In the same week that Human Rights Watch has accused Saudi Arabia of killing civilians in Yemen with impunity using US and UK weapons, the oil-rich kingdom is at the heart of another arms deal controversy.
Spain is currently the seventh largest arms exporter in the world.
The Spanish government has enlisted their monarchy to help consolidate that reputation. An upcoming state visit by Spanish King Felipe VI from January 14-16, to be hosted by Saudi Arabia's King Salman bin Abdulaziz Al-Saud, will provide plenty of opportunities for high-level schmoozing.
There will be a great deal of scrutiny on the pair.
Spanish media has claimed that at stake is a lucrative deal for Spain to sell Avante 2200 corvette warships for an estimated US$2.1 billion.
"We can only confirm that negotiations are very advanced to build five warships which would be sold to the Saudi navy," a spokesman for state-owned Spanish ship builder Navantia told AFP.
Close ties between the royal families of Spain and Saudi Arabia could help the Spanish government close the deal. King Felipe VI will be accompanied by Spanish Foreign Minister Alfonso Dastis and Spanish Public Works Minister Inigo de la Serna.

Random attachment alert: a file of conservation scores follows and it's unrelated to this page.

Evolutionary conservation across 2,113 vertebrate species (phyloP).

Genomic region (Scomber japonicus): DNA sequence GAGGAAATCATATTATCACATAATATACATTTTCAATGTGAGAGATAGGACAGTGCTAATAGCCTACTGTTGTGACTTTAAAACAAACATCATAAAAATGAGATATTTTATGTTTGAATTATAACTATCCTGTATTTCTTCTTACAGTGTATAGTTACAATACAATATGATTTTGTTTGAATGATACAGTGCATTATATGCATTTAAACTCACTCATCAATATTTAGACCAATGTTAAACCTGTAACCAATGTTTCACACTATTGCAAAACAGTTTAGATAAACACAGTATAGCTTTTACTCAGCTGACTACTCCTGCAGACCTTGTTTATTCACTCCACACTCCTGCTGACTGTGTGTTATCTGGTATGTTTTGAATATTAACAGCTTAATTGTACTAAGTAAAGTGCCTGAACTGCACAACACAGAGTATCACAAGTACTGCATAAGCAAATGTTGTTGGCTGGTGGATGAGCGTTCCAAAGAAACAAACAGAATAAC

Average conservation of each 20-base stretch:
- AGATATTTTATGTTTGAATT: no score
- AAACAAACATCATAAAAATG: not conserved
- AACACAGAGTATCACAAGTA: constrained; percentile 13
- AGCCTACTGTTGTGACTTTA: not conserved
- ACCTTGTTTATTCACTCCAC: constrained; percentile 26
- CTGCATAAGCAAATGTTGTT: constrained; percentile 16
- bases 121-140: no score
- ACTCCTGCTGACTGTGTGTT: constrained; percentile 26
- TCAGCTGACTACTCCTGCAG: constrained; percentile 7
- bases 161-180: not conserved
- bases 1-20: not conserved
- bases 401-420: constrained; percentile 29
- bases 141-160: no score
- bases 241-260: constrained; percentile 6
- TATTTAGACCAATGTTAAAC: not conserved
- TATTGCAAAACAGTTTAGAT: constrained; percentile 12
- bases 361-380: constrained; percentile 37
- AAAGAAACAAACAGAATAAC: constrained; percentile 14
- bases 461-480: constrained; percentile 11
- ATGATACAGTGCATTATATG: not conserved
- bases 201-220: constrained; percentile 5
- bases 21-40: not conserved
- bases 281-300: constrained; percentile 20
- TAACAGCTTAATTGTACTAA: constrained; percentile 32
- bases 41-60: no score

However, the deal has been criticized by human rights groups as illegal, as they claim the ships could be deployed by the Saudis against civilians in their on-going Yemen campaign.
A Saudi-led coalition began air strikes in Yemen in March 2015 last year in support of ex-President Ali Abdullah Saleh, who had been pushed into exile by Houthi rebels.
With numerous documented attacks against civilian targets, including hospitals and schools, the fighting in Yemen has left the population devastated.
Supply lines of food into the country have been cut, leaving almost 70% of the population in dire need of food aid to live. Severe malnutrition stalks the country with babies and children dying by the hundreds.
As of October 10th 2016, at least 4,125 civilians had been killed and 6,711 wounded, the majority by coalition airstrikes.
Many of the weapons used by the Saudis were bought from the UK and US.
Saudi Arabia has the highest military expenditure per capital of anywhere in the world.
If this warship deal with Spain is concluded, it will also be part of a marked rise in Spanish arms dealing.
Spanish arms exports jumped by 55 percent in 2011-15 from the previous five years, according to the Brussels-based Group for Research and Information on Peace and Security.